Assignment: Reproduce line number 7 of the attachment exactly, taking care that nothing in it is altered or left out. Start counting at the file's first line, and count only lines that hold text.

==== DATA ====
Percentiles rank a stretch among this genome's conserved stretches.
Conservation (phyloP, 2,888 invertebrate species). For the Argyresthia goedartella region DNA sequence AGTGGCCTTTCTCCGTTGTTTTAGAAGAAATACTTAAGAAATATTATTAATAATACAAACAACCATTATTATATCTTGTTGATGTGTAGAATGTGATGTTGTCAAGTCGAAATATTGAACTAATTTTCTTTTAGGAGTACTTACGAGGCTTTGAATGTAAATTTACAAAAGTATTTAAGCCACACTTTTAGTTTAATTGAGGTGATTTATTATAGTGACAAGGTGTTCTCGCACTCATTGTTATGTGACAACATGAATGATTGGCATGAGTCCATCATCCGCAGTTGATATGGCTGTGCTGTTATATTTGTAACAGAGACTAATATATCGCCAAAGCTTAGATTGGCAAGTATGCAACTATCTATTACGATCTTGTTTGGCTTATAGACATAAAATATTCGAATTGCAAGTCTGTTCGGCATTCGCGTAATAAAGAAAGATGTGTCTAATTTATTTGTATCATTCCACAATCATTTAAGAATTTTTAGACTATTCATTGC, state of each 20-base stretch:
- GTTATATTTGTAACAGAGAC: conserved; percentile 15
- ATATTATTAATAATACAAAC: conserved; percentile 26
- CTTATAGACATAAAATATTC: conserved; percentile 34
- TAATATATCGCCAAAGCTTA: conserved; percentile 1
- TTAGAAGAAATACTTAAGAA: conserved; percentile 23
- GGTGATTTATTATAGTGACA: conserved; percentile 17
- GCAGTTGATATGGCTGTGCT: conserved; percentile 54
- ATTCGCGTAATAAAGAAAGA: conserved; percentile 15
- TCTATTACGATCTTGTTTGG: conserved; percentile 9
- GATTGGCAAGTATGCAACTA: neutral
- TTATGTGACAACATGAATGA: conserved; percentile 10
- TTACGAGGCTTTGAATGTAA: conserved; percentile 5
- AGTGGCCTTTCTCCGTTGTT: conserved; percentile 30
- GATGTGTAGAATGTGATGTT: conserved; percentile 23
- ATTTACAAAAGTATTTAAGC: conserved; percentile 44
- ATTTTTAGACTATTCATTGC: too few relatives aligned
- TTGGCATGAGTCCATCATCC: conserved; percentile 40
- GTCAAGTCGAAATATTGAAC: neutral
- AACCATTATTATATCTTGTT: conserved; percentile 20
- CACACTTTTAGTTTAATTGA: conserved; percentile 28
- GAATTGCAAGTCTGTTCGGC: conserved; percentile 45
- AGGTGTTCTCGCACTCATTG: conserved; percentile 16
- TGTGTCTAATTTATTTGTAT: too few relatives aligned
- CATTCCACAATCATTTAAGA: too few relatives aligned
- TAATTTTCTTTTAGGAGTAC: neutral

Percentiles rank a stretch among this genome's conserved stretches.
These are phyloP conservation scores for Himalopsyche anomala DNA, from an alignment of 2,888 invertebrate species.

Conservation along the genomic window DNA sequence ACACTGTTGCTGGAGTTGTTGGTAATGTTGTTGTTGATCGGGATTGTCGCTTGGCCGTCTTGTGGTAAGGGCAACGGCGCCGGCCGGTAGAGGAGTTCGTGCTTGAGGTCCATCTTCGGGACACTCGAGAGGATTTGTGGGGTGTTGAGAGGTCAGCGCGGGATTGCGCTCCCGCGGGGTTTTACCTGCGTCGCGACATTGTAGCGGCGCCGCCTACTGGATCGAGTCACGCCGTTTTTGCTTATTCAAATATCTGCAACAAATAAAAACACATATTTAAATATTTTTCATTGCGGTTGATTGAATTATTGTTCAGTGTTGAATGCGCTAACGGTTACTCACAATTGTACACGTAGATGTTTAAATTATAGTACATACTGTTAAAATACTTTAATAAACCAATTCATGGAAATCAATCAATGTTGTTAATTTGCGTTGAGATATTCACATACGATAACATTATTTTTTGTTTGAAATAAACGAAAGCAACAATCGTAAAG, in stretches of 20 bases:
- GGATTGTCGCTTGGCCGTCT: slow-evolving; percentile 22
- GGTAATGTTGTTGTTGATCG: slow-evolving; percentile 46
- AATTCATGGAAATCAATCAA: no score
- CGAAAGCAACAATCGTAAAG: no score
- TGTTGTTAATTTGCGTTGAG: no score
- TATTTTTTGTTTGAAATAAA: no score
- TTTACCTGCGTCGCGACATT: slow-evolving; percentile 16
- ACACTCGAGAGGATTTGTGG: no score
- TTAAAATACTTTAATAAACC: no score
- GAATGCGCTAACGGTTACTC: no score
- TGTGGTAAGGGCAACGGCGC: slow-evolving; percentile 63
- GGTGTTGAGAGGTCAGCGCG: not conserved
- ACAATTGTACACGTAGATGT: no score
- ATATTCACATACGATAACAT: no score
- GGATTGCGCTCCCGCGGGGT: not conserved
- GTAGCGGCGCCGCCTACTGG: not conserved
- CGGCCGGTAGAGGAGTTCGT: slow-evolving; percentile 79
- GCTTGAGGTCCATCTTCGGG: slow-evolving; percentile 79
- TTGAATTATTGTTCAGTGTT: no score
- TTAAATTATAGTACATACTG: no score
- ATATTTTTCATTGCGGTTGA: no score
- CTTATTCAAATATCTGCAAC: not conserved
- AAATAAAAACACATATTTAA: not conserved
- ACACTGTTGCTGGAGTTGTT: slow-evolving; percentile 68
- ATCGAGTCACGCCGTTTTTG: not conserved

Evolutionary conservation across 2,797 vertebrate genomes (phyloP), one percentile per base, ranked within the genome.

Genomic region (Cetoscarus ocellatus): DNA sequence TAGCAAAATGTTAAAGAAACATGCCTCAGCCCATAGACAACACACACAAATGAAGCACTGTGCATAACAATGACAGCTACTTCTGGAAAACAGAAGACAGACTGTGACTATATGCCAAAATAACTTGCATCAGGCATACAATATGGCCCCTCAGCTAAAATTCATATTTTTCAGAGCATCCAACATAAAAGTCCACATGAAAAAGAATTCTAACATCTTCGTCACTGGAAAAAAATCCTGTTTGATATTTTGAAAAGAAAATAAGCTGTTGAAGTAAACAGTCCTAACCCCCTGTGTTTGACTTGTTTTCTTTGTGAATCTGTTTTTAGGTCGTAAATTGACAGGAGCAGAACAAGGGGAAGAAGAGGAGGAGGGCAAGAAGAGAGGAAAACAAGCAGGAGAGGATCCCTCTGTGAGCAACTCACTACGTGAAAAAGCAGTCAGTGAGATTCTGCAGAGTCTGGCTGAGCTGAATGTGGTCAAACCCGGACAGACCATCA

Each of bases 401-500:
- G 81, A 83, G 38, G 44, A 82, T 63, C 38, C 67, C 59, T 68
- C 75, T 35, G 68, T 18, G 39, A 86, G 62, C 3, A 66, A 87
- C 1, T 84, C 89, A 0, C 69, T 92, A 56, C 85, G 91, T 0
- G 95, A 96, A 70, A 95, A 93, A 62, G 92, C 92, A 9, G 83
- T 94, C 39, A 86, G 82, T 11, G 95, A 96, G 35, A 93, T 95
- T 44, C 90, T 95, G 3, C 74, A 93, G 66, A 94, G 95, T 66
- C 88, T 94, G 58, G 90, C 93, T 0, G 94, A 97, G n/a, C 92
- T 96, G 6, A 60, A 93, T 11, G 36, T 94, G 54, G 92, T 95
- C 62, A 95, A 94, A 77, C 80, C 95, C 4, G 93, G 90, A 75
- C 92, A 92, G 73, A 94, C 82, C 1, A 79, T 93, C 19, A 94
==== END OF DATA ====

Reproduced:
- TTAGAAGAAATACTTAAGAA: conserved; percentile 23